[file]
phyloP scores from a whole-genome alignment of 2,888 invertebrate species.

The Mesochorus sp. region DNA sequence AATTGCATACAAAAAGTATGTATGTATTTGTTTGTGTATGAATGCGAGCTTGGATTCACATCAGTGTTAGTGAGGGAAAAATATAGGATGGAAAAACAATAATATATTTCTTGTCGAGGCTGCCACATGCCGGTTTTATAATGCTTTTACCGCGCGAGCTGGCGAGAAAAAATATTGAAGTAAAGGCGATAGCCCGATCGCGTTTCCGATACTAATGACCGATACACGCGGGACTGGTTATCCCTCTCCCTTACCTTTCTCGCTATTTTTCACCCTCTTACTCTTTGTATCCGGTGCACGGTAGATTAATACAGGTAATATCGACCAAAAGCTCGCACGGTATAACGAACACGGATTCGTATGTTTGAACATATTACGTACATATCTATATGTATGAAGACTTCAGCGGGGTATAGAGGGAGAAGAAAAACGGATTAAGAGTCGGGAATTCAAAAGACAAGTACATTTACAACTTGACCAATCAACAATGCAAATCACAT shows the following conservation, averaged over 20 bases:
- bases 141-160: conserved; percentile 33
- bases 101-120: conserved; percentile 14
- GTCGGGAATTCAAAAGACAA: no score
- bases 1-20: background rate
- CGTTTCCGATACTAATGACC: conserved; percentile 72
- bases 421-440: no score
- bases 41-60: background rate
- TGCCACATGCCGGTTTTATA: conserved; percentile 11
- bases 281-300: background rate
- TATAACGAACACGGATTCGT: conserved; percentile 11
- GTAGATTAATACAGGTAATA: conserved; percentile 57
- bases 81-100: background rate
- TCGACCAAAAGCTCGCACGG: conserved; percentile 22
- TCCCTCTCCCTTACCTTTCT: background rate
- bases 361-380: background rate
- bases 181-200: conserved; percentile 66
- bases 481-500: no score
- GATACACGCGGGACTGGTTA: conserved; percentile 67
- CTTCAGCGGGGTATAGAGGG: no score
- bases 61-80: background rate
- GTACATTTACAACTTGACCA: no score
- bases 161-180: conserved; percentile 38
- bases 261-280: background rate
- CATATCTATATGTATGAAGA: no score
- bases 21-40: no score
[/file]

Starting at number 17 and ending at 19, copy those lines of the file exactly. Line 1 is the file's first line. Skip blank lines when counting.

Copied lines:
- bases 361-380: background rate
- bases 181-200: conserved; percentile 66
- bases 481-500: no score